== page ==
In the case of Karen Livadas, the state does not positively enjoin Livadas from exercising her NLRA right to collectively bargain, rather, it denies her a benefit because she exercised that right. In the cases noted above, ( Vegelahn v. Guntner, 167 Mass. 92, 44 N.E. 1077 (1896); United Shoe Machinery Corp. v. Fitzgerald, 237 Mass. 537, 130 N.E. 86 (1921); San Diego Building Trades Council v. Garmon, 359 U.S. 236, 3 L. Ed. 2d 775, 79 S. Ct. 773 (1959)), the state enjoined union activity which was protected under the NLRA, specifically striking or picketing. In the instant case, the state denies a benefit to workers who exercise their NLRA right to work under CBA's with arbitration clauses.

 The defendant enforces §§ 201 and 203 of the California Labor Code for all workers except those who work under CBA's with arbitration clauses. Section 201 provides that discharged employees must be paid all wages due upon termination. Section 203 provides for penalties for employer non-compliance with § 201. There is no question that state enforcement of the statute constitutes a valuable benefit. The defendant refuses to extend this benefit to workers such as Karen Livadas.

 There would be no question that the state could not directly sanction Karen Livadas for working under a CBA, because that would constitute an interference with her federal rights. The defendant's policy similarly interferes with Livadas' federal NLRA right to collectively bargain.

 The Supreme Court has made clear that the state may not condition the receipt of a valuable benefit upon the relinquishment of a federal right. The Ninth Circuit stated in Bullfrog Films, Inc. v. Wick, 847 F.2d 502, 511 (9th Cir. 1988):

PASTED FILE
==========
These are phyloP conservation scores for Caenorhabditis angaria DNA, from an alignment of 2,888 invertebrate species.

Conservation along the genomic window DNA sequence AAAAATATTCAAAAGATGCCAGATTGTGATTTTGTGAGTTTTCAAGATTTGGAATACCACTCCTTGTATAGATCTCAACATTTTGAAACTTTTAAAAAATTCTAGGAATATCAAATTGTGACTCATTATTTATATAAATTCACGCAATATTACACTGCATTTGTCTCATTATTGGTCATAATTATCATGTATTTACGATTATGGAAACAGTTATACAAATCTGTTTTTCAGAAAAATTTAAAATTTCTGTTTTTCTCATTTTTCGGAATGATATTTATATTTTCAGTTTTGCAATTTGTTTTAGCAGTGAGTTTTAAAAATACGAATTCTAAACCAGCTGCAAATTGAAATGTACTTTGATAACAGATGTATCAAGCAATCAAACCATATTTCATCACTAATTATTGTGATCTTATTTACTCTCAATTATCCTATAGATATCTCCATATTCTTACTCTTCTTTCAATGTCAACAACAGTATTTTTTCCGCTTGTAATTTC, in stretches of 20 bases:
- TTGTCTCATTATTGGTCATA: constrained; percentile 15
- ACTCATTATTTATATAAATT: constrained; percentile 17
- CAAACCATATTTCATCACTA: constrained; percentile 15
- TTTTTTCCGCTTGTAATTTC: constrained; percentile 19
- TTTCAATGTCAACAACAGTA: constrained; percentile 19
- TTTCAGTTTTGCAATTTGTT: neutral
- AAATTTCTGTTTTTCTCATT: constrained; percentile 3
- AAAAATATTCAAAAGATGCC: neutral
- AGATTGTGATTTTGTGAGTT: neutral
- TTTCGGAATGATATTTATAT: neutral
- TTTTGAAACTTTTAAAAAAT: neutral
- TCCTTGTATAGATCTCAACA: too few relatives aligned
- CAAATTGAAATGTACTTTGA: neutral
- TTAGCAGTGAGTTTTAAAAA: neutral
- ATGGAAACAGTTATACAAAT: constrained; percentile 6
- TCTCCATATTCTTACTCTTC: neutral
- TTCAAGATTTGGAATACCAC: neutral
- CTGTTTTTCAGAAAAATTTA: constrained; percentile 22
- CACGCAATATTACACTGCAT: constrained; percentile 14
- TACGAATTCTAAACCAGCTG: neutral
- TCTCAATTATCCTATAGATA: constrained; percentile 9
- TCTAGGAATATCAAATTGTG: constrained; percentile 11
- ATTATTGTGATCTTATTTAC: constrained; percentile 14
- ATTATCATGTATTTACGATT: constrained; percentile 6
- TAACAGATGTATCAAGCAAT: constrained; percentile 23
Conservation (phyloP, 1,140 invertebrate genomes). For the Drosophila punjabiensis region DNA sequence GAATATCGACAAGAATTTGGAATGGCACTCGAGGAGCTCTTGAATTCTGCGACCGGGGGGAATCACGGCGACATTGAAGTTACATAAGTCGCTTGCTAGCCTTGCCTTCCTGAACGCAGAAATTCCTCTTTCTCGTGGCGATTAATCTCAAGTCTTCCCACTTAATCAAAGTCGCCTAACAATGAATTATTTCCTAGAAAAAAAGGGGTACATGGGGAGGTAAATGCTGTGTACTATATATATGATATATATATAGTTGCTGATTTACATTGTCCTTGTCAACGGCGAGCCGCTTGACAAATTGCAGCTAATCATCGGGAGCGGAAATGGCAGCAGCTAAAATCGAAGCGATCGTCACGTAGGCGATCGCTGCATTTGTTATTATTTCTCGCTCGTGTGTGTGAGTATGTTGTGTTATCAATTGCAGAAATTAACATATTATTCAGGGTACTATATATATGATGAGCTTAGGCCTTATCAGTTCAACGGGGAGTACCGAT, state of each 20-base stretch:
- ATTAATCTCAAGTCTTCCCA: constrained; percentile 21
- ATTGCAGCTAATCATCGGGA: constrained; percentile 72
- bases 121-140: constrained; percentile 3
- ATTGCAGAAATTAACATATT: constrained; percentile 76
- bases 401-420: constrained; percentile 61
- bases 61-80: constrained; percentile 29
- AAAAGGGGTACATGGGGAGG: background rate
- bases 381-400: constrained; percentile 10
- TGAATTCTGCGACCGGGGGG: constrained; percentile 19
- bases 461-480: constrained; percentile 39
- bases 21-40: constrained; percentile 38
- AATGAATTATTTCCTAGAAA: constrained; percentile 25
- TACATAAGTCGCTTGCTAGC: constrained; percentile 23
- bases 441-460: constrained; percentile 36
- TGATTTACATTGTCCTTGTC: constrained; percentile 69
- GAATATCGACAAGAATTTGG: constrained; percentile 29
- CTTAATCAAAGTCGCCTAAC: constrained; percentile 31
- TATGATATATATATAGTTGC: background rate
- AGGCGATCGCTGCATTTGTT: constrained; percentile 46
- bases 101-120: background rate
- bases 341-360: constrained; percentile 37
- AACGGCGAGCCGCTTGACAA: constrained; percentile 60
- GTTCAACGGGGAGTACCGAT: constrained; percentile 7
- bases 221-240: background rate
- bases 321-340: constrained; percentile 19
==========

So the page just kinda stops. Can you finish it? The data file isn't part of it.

government may not condition the conferral of a benefit on the relinquishment of a constitutional right: "For at least a quarter-century, this Court has made clear that even though a person has no 'right' to a valuable governmental benefit . . . it may not deny a benefit to a person on a basis that infringes his constitutionally protected interests . . . "

 

Citing, Perry v. Sindermann, 408 U.S. 593, 597, 33 L. Ed. 2d 570, 92 S. Ct. 2694 (1972). *fn1"

 Recent Supreme Court precedent in the labor law area supports this premise. In Wisconsin Department of Industry v. Gould, Inc., 475 U.S. 282, 89 L. Ed. 2d 223, 106 S. Ct. 1057 (1986), the State of Wisconsin denied to repeat violators of the NLRA eligibility for state procurement contracts. Clearly, such contracts were merely a privilege, rather than a right, but the Supreme Court held that the privilege could not be conditioned upon the relinquishment of NLRA rights. In Gould the state had used its power on the side of labor, thereby upsetting the balance of power established by the NLRA. (The state's action was therefore held to be preempted by federal labor law. See, section on NLRA preemption doctrine, infra).